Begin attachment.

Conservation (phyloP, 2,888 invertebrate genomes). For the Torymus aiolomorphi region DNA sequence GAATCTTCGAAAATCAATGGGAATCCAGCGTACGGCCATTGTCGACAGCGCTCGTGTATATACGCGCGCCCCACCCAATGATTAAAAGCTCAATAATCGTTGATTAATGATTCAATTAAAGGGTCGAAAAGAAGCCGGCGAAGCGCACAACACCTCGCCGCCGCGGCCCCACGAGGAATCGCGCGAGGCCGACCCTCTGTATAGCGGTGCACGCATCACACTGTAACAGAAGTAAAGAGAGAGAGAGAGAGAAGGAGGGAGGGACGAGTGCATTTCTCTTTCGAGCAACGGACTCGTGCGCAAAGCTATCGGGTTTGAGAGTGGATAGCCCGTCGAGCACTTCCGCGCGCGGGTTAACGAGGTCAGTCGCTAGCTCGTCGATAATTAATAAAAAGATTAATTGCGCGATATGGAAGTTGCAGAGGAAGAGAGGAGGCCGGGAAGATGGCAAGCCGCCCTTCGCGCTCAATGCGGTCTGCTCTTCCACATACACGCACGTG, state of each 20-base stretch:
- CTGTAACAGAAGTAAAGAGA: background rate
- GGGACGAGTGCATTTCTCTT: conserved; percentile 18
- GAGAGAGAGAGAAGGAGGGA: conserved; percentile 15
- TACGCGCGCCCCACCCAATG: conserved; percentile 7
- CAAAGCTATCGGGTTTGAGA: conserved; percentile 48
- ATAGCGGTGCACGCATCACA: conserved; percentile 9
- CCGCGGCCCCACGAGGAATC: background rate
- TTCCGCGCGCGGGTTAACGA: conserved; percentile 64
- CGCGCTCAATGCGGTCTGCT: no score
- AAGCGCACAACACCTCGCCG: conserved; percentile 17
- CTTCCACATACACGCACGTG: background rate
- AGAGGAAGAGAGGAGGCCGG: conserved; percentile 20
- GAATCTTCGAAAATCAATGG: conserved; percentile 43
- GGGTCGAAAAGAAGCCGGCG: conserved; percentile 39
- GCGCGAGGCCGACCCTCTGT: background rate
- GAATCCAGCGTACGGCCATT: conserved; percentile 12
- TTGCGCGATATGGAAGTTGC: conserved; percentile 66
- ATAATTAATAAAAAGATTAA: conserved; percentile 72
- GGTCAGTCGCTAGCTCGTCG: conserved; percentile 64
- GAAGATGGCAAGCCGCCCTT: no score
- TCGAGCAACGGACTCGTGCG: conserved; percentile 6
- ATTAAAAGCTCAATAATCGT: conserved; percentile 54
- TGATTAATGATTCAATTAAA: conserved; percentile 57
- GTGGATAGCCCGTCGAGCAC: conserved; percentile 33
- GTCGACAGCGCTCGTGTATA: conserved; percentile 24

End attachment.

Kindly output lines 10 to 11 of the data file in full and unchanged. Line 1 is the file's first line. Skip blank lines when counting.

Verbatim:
- CGCGCTCAATGCGGTCTGCT: no score
- AAGCGCACAACACCTCGCCG: conserved; percentile 17